My husband likes to say that the whole reason Buffy the Vampire Slayer worked as a television show was that it was a natural metaphor for the high school (and eventually college) experience. Likewise, The Graveyard Book has this strong,strange, wonderful metaphor about kids growing up, learning about the wider world, and exploring beyond the safe boundaries of their homes. There's so much you can read into this book. I mean, aren't all adults just ghosts to kids anyway? Those funny talking people whose time has passed but that may provide some shelter and wisdom against the wider, crueler world. Plus Mr. Gaiman also includes characters in Bod's world that kids will wish they had in their own. Silas, a man who may be a vampire (though the word is never said) is every child's fantasy; A mysterious/magical guardian/friend who will tell you the truth when your parents will not.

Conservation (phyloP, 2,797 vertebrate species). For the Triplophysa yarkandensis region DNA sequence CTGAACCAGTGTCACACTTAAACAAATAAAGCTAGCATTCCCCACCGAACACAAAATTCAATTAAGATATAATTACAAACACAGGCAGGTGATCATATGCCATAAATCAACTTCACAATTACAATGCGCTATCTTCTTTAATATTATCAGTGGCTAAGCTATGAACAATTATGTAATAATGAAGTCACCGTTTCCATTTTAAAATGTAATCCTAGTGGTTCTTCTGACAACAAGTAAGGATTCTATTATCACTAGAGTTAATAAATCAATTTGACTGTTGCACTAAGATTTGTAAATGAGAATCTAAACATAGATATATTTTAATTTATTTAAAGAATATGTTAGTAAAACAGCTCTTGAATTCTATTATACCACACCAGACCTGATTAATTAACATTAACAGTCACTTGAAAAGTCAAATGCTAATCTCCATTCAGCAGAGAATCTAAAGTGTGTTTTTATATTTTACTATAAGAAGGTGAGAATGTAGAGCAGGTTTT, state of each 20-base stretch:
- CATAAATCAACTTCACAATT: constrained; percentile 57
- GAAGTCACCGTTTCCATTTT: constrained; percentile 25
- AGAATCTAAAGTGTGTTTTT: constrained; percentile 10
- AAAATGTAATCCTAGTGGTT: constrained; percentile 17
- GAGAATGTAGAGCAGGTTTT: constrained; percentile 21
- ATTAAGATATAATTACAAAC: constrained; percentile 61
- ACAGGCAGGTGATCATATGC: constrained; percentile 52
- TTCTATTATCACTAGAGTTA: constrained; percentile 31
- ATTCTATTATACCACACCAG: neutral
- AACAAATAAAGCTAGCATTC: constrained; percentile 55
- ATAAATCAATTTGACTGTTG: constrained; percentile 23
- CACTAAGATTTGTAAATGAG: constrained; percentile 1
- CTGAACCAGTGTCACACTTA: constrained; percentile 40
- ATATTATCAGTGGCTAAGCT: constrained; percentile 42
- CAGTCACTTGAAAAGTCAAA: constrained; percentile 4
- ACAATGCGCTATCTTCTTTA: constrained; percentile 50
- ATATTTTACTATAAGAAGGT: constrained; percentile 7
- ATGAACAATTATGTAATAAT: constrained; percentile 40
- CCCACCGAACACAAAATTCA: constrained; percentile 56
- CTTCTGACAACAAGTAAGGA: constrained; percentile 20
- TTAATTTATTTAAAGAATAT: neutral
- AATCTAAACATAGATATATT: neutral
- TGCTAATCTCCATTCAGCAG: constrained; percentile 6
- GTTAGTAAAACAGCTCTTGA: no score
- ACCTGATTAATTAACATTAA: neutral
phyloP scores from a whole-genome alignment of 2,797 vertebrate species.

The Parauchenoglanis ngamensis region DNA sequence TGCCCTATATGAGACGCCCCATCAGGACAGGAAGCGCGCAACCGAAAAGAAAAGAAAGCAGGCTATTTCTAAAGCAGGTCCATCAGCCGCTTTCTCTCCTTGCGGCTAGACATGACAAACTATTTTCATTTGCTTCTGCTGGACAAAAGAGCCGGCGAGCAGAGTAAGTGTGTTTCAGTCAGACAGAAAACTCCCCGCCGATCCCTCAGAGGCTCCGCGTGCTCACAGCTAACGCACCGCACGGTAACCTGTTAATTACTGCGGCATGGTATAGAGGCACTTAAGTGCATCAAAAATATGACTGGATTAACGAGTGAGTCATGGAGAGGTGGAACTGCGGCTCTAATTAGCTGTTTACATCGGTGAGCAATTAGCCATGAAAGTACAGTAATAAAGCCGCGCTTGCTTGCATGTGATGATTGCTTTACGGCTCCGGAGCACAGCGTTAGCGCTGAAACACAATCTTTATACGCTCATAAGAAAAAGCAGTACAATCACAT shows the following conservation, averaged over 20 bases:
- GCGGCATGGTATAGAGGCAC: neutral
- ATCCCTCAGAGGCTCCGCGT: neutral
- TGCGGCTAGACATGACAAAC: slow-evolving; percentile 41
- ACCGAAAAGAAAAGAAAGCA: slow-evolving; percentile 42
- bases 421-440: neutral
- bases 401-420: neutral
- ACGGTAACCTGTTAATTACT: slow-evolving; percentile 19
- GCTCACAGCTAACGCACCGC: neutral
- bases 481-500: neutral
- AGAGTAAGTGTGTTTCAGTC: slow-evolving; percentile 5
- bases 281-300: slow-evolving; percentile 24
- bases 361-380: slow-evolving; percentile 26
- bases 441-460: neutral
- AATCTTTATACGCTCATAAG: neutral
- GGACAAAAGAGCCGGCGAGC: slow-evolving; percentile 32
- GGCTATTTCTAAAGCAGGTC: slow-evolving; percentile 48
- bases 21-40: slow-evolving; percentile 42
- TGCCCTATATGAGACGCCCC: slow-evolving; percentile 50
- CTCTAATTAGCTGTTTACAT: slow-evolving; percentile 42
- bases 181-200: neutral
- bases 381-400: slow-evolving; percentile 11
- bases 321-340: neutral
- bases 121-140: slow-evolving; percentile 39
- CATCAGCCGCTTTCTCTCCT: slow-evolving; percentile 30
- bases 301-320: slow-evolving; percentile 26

One thing I particularly liked about the book was the fact that Bod makes quite a few careless or thoughtless mistakes and yet you don't feel particularly inclined to throttle him because of them. Too often in a work of fiction a person isn't properly put into the head of their protagonist. So when that character walks off and does something stupid there's the sense (sometimes faint, sometimes not) that they deserved it and you're not going to stick around and read about somebody that dumb, are you? But even when Bod is at his most intolerable, his most childishly selfish and single-minded, you can understand and sympathize with him. Bod is no brat, a fact that implies right there that he is someone worth rooting for. We see our own young selves in Bod, and we root for him as a result. And as Bod reaches each stage in his growth, he encounters experiences and personalities that help him to reach maturity. That's a lot to put on the plate of a l'il ole fantasy novel, particularly one that's appropriate for younger kids.